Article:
Fair Work Ombudsman court case against ‘gig’ economy operator
The so-called ‘gig economy’ refers to temporary work opportunities, usually on a contract or freelance basis. Technology has facilitated a relative explosion in the number of gig economy opportunities for individuals to earn a living.
The Fair Work Ombudsman (FWO) raised concerns about the suggestion three ‘independent contractors’ working with Foodora Australia Pty Ltd were actually thator rather, more genuinely ‘employees’ entitled to minimum payment and conditions spelt out in the Fair Work Act.
The FWO office applied the multi-factor employee versus contractor test and found that the workers were actually employees due to several factors, including:
- The level of control, supervision and direction, Foodora imposed on the workers;
- The fact that the workers were required to wear a Foodora branded uniform
- Foodora supplied tools and equipment as well as storage to the workers for completion of the tasks they were paid for;
- The workers did not have any influence on the amounts they were paid for tasks completed;
- The workers did not advertise their services externally, did not delegate services or hold their own client base or insurances.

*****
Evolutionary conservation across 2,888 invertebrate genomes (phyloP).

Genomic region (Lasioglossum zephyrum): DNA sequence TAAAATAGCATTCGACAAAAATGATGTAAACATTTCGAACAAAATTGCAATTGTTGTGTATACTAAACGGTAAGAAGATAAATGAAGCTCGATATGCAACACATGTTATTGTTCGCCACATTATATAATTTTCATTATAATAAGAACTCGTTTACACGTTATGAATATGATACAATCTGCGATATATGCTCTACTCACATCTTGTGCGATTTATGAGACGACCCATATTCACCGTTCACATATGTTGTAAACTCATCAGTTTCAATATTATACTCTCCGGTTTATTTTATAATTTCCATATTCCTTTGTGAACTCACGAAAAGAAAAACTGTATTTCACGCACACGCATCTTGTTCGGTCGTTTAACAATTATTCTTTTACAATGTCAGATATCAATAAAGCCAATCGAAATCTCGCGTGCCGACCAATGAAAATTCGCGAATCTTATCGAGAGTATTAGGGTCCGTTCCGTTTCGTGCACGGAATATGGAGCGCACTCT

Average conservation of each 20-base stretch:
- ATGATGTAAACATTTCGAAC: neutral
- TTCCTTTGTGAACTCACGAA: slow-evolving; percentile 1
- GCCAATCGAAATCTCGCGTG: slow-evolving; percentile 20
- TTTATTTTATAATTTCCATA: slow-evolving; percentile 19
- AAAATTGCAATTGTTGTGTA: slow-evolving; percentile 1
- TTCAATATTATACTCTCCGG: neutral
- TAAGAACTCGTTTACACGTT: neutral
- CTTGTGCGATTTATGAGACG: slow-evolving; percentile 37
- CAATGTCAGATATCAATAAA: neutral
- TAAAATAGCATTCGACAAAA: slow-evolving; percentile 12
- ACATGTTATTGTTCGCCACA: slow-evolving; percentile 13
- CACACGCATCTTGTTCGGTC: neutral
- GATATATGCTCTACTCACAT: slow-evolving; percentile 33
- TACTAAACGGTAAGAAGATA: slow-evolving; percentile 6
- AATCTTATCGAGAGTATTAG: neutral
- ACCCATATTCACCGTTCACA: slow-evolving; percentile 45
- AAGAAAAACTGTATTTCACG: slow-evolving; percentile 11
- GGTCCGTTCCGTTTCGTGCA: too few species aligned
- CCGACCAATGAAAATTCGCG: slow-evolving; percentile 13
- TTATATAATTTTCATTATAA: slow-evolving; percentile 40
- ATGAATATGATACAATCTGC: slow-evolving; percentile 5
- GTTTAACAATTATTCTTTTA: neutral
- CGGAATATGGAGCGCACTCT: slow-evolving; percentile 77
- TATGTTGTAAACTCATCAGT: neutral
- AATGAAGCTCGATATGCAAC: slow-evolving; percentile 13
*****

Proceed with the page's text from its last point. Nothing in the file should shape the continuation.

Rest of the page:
The FWO has commenced legal action against Foodora in the Federal Court as having engaged in ‘sham contracting’ that has meant workers have been underpaid. If the findings of the FWO are supported by the Court as a result of the current legal action, there will be significant implications not only for the 'gig economy' but also for industries where the use of 'independent contractors' is commonplace. This would include building and construction, cleaning, couriers, security and road freight transport industries that have already been identified by the ATO as high risk industries for non-compliance and the use of contractors is extensive.
available to AAT members who enrol with our strategic partner, Monarch Institute, please email 5% discount and the Modern Awards, to complement their work with HR professional advisers. If you would like to receive more information about the release of this qualification and the Fair Work Act in understanding these sorts of intricacies. The new nationally accredited Diploma of Payroll Services, announced earlier this year, will serve to provide bookkeepers with the opportunity to learn in-depth information about many aspects of the HR function, including the Fair Work Act,Bookkeepers are urged to engage with HR professionals who are qualified, to provide advice relating to the application of modern awards and the firstname.lastname@example.org.
Source: Fair Work Ombudsman commences legal action against Foodora